Asmera and Addis Abeba are two cities with similar beginnings and influences in city planning and architecture.

The old guard, now in their sixties and seventies, lumber into the lobby of the Embasoira Hotel in Asmera to meet and chat. Some are educated in selective universities like the University of Michigan and UC Berkeley. They are men and women who have devoted their skills and time to the liberation struggle of Eritrea. They wrote their doctoral dissertations and graduate theses with the independence of Eritrea in mind.

“My doctoral dissertation was on the ‘if and when liberation comes to Eritrea’,” says one of them, whom everyone addresses as ‘doctor,’ to a group sitting and sipping macchiatos in the vestibule of the modern hotel.

While the conversation blossoms, a niece of the President of Eritrea, Issayas Afeworki, emerges from the restaurant talking to a friend and moves past the group after a brief exchange of greetings.

“They are walking home. You see, she is safe to walk at this time of the evening, and no one will accost her,” says the doctor to reassure a newcomer to the group.

It is not too hard to imagine the streets of Asmera as a safe place by day or night. Except for a few traffic police that stand in the squares, there are no police who patrol the streets. Gone are the club-wielding regulation enforcers that roam the streets; the machine gun-toting constabularies that patrol the squares and walkways; and the federal police who stand guard behind high-powered guns mounted on the roofs of Toyota trucks throughout Addis Abeba.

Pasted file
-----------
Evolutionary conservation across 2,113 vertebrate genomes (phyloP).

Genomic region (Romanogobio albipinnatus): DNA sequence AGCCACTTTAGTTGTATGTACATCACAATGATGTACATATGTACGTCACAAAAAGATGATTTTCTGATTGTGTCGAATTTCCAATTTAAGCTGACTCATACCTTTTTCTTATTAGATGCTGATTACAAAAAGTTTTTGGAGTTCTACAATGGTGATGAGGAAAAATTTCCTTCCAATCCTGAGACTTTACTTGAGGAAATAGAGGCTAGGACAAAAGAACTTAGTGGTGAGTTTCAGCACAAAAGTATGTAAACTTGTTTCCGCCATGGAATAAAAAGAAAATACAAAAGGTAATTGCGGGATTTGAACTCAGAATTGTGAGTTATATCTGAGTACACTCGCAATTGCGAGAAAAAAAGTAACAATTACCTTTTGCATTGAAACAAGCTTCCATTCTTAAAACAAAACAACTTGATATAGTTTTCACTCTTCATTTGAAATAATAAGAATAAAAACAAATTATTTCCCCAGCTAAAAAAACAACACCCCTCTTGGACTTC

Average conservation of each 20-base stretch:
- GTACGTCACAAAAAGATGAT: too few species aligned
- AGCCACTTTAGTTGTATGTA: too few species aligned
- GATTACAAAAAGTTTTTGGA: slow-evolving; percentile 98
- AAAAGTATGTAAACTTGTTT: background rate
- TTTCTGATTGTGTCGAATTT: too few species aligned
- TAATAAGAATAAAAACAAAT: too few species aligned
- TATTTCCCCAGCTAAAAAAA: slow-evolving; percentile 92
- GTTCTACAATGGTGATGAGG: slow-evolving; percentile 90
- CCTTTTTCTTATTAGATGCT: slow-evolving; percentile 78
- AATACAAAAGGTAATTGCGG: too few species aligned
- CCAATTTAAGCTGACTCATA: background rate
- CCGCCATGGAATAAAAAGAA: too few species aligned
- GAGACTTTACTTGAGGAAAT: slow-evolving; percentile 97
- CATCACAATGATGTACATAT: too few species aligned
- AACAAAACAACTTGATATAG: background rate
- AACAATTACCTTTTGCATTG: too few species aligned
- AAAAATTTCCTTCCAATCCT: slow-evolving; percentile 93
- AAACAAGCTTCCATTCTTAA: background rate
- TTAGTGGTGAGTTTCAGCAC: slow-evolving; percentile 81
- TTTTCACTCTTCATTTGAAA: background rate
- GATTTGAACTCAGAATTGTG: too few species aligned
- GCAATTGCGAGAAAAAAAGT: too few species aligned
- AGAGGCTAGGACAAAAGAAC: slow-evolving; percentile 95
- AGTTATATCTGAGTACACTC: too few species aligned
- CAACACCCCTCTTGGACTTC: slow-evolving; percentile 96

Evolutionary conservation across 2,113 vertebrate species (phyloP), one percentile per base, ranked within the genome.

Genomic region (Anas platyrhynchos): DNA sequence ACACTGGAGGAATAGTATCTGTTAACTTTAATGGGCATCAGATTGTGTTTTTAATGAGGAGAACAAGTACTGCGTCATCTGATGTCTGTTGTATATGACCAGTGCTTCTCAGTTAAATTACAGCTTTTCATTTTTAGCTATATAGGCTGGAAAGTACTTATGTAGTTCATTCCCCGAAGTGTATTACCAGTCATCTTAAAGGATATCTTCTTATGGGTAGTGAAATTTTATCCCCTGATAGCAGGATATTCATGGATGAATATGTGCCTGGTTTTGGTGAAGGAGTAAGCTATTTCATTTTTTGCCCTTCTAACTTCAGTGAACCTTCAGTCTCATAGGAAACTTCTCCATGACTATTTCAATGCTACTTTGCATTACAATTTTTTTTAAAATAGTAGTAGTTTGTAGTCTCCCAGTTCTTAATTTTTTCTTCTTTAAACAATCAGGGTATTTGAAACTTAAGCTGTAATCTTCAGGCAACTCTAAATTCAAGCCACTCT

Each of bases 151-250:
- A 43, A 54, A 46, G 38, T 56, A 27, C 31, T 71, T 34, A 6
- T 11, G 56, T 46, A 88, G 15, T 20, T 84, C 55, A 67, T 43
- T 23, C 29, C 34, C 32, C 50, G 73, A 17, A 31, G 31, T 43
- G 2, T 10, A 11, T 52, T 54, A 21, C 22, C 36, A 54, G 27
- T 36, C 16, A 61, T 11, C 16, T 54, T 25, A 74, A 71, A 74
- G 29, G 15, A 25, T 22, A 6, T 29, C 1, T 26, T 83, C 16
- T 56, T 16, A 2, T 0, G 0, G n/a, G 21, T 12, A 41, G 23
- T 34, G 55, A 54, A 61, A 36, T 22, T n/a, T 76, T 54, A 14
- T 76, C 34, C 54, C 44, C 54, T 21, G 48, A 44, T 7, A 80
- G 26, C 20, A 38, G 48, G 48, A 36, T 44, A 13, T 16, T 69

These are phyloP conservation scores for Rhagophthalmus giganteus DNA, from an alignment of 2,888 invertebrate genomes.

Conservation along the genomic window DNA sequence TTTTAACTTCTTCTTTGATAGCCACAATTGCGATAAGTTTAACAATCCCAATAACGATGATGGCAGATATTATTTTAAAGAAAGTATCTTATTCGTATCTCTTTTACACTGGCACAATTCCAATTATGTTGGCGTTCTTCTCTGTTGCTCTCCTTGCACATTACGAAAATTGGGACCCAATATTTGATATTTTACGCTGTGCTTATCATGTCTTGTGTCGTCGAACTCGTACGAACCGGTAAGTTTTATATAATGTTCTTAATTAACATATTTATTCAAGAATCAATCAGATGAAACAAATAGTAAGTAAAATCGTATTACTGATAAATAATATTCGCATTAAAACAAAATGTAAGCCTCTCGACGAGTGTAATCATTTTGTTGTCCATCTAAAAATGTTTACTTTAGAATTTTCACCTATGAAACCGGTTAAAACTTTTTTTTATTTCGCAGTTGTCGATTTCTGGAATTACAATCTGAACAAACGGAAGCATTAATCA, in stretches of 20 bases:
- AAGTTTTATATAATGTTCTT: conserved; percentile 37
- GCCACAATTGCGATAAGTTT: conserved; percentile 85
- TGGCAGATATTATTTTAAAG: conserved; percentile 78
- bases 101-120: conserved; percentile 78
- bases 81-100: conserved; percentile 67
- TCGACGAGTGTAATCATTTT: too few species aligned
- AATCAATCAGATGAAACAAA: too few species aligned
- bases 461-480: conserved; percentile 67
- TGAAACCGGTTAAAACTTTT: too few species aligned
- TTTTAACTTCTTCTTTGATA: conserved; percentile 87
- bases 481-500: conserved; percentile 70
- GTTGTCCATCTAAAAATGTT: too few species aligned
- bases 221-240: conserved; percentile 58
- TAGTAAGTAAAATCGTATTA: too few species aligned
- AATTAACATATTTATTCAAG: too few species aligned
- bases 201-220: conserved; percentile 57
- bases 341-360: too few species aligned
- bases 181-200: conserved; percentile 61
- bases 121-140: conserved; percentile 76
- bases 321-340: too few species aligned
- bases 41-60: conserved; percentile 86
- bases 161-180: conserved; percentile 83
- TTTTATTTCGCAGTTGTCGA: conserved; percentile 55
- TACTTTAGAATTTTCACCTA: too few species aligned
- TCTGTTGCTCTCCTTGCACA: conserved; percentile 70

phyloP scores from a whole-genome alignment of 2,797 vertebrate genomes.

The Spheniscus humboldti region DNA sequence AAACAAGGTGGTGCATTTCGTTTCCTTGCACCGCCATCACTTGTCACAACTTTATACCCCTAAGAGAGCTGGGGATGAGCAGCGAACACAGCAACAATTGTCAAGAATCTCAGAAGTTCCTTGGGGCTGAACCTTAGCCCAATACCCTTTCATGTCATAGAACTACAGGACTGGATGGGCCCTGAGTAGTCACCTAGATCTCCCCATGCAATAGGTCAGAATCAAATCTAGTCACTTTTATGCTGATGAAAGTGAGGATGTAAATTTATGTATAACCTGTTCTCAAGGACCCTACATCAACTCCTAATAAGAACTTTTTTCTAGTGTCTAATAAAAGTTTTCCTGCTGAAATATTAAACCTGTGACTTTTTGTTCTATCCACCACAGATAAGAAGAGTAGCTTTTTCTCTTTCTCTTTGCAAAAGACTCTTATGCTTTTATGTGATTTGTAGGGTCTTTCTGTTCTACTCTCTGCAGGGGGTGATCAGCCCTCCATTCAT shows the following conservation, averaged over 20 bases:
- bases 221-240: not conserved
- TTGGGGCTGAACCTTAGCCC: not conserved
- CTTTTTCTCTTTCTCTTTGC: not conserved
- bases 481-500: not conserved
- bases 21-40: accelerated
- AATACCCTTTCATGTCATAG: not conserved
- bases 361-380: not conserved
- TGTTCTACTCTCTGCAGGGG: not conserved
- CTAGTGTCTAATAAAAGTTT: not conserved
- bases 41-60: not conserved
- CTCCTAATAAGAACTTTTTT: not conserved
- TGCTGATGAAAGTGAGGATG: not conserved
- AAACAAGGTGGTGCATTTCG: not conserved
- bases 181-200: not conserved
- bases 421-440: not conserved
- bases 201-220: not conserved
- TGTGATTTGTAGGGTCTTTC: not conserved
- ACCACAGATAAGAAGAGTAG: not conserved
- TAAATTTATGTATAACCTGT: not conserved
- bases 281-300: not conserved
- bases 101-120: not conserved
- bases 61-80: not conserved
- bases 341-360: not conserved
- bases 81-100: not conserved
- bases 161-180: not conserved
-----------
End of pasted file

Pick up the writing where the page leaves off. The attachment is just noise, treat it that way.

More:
A visit to Asmera inevitably evokes a comparison between this petite highland city and the sprawling metropolis of Addis Abeba. This is true especially among those who came of age in the late sixties and early seventies, where a debate raged with claims and counterclaims as to which city was more modern. The two sister capitals molded by European, particularly Italian, influence, share a common history and development.

Founded within a few years of each other at the turn of the last century, Asmera becomes the elder when colonial Italy built a modern city enclave on an endogenous mountain plateau. Addis Abeba, well over a thousand miles to the south, will soon rise after Emperor Menelik II settles his capital on one of the terraced plains in central Ethiopia.

During the go-go days of the sixties, the urbanites of Addis Abeba considered their city more modern, fashionable, chic, sophisticated and cosmopolitan than Asmera - a view fiercely challenged by the townies to the north. Some five decades later, after Piassa, Kazanchis and Casa Popolare fell to the wrecking balls of municipal authorities, the comparison to these Italian-built quarters with well-preserved neighbourhoods like Combishtato, Caravanseraglio, and Beza Bandain in Asmara peters out.

While Addis Abeba has trashed its historical buildings and infrastructure, Asmera has preserved them. Asmera, which once adopted the administrative municipal laws of the city of Milan, still operates and functions like any modern city, while Addis Abeba wallows in near chaos.